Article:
Doctor Solar: Man Of The Atom, Volume 2
Script by Jim Shooter
Art by Roger Robinson, Agustin Alessio, Diego Bernard
Cover by Michael Komarack
Dark Horse Comics
Release Date: May 30, 2012
Cover Price: $15.99
I chose to review Doctor Solar: Man Of The Atom, Volume 2 because I really wanted to believe that Jim Shooter still has it. The “it” that I’m referring to is Shooter’s ability to create brilliant comics like the kind Marvel published with him in the 80s. I was still a young kid when Shooter was in his prime, but his contributions to comics are still felt to this day. That being said, when Shooter returned to Doctor Solar in 2010, the result was average at best. The first volume of Doctor Solar, Man Of The Atom was convoluted and utterly perplexing. With volume 2, I hoped that somehow, Shooter had turned it around. Fortunately, this time around the result is better, but not by much.
Doctor Solar, Man Of The Atom Volume 2 follows our protagonist in two parallel stories. The first storyline chronicles the rise of Tanek Nuro, a billionaire psychopath who has unlocked the secrets of the universe through computer emulation. Essentially, Nuro is hacking the universe to create and destroy whatever he pleases. If accessing the very fabric of the cosmos through a computer seems like a bizarre plot point, then what happens next is completely ridiculous. Nuro goes to control matter through a shiny rainbow ring and a visor in the style of Geordi La Forge. After finding out the true identity of Doctor Solar, Nuro terrorizes him with every bad guy cliché possible. First, he goes for the all out, bomb your house method. After that fails, he kidnaps Doctor Solar’s girlfriend and then hires a super ninja. Everything about the villain Shooter has created is predictable. Right down to treating his assistant like garbage, Tanek Nuro is a one-note bore.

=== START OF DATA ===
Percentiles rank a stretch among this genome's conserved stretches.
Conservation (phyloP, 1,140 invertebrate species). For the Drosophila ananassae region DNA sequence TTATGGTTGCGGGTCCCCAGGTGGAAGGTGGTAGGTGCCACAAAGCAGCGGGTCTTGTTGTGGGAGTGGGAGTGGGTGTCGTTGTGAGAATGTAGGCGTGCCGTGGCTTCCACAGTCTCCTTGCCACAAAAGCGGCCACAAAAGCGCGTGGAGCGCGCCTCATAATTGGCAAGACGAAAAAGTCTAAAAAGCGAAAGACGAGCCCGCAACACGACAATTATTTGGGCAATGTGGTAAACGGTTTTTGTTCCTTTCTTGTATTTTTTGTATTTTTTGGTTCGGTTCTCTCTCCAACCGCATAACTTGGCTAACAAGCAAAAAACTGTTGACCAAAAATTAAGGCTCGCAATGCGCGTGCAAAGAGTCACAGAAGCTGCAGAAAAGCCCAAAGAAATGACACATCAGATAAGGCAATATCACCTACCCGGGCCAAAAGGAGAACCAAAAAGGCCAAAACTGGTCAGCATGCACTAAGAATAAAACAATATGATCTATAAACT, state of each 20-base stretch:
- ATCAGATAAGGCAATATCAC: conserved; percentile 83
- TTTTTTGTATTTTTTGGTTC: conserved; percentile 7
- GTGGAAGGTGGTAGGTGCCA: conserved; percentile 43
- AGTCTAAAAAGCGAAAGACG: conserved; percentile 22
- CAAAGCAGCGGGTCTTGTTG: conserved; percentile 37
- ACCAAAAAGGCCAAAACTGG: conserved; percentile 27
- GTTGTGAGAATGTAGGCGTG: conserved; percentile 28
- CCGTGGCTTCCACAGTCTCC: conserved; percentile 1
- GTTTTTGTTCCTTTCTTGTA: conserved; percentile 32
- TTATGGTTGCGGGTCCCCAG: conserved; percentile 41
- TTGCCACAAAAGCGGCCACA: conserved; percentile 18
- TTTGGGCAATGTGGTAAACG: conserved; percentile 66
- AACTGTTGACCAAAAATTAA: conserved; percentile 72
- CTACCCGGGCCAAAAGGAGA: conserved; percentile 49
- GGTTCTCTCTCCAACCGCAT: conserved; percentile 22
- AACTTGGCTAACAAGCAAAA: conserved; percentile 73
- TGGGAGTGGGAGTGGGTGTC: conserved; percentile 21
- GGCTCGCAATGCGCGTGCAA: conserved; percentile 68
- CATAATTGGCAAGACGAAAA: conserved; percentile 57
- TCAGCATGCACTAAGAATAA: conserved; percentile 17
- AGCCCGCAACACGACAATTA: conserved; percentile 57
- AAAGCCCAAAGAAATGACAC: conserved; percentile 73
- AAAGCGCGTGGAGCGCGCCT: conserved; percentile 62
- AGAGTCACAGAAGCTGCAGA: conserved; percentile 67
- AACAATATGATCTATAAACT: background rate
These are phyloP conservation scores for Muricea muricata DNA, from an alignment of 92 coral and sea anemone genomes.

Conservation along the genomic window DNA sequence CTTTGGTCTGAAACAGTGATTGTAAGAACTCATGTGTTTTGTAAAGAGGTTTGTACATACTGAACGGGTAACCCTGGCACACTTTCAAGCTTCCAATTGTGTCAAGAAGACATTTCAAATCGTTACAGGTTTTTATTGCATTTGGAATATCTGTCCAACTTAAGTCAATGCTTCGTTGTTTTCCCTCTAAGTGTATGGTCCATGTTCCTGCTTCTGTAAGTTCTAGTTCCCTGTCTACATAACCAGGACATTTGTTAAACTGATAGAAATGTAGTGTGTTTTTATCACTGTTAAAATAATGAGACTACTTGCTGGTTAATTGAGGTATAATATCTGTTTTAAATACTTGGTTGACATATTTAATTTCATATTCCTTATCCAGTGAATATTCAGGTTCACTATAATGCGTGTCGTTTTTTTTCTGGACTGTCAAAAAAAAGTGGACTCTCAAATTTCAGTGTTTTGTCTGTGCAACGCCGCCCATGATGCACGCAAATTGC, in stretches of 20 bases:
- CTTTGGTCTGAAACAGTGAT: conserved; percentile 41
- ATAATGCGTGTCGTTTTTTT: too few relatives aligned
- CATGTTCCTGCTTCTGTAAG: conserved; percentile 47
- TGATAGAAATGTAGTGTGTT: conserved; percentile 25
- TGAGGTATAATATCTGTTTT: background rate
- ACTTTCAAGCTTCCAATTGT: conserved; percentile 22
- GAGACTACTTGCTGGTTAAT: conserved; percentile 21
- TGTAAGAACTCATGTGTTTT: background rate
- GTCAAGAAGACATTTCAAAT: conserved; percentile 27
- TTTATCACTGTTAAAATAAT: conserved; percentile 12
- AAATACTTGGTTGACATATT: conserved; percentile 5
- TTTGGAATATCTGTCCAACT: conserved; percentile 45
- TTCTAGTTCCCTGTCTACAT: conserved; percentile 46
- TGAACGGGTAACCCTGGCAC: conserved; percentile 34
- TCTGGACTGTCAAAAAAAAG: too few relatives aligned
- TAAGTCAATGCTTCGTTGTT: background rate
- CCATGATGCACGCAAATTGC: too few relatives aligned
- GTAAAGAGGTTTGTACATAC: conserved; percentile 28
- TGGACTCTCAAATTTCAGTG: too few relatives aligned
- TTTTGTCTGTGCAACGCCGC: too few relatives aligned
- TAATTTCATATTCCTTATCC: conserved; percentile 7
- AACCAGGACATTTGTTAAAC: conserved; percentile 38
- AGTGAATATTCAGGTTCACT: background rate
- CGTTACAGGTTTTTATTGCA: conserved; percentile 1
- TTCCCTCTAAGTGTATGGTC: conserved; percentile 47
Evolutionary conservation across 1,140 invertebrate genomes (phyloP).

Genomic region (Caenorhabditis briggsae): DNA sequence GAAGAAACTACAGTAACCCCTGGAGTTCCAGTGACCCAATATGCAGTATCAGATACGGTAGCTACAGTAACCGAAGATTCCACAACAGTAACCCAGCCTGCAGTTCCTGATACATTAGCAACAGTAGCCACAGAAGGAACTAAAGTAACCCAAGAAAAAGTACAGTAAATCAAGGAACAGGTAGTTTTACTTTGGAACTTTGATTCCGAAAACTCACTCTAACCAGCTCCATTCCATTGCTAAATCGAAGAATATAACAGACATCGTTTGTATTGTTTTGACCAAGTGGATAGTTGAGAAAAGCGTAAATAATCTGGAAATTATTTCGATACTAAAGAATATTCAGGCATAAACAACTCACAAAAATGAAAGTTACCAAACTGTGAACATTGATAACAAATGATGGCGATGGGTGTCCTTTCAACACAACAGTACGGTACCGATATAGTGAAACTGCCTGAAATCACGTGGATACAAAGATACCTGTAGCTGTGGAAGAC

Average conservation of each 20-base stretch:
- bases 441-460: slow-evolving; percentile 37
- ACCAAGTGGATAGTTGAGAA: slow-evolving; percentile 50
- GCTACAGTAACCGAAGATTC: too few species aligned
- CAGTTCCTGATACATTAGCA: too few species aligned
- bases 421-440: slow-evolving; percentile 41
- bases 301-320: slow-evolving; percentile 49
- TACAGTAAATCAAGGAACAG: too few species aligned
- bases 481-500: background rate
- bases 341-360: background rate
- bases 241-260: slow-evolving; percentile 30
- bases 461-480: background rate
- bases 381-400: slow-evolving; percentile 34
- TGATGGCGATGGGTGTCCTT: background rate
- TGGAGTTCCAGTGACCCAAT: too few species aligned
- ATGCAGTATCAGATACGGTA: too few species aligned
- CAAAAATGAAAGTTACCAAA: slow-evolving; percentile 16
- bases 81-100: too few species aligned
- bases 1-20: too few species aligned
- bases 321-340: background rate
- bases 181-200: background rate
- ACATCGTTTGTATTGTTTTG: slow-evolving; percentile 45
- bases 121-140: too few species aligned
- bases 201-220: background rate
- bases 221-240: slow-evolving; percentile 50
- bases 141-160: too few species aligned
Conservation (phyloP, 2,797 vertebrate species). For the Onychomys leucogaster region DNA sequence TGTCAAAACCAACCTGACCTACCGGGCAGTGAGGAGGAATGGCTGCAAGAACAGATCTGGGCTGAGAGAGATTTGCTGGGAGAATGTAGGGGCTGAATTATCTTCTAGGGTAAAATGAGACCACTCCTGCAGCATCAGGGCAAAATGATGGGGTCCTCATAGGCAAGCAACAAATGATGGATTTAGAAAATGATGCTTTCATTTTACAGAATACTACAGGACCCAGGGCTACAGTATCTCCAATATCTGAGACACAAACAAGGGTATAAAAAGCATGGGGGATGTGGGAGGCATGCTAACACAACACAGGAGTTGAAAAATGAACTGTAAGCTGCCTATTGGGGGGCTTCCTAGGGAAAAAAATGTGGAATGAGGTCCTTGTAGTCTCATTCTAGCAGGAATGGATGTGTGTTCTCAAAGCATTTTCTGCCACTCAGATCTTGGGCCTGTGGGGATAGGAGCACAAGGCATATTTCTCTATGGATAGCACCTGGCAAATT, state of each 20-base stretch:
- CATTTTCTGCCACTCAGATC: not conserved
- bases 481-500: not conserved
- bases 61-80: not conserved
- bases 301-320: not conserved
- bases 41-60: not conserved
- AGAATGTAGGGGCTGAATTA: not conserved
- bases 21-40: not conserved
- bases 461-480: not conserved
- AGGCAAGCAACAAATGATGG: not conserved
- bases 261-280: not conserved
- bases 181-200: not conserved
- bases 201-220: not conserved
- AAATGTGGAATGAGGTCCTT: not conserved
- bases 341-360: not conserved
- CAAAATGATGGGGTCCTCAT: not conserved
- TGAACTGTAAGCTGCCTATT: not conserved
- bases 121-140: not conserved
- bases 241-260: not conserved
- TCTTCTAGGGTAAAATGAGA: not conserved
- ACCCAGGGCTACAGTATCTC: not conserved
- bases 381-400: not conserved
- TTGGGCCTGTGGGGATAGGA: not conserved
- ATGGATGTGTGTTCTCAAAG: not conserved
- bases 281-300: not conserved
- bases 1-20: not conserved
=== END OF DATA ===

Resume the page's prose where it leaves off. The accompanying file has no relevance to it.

The second storyline in this volume focuses on the secret origins of Doctor Solar. These short intermissions between the sagas of Tanek Nuro are the most interesting thing about this trade. With terrific art by Agustin Alessio and a deep and introspective script by Shooter, this origin story is far superior to the first. Shooter seems to be channeling some of his classic techniques as he weaves the insecurities and hopes of Doctor Solar into his origin.
It is almost as if Shooter devoted every rational thought he had to this origin story and left everything else for the first story arc. Very little of Doctor Solar battling Tanek Nuro made sense in terms of consistency and continuity. Everything down to Doctor Solar’s powers is vague and sloppy. Yet, in his origin, Shooter creates something as grounded in reality as you can get from a guy named Doctor Solar.
Overall, this is a trade for diehard fans. If you are looking for a comic about a super man who received his powers from science, stick with The Hulk. At least there the villains have more than one dimension. For those of you who are committed to Doctor Solar, the well-crafted and beautifully illustrated origin story may be reason enough to read this trade.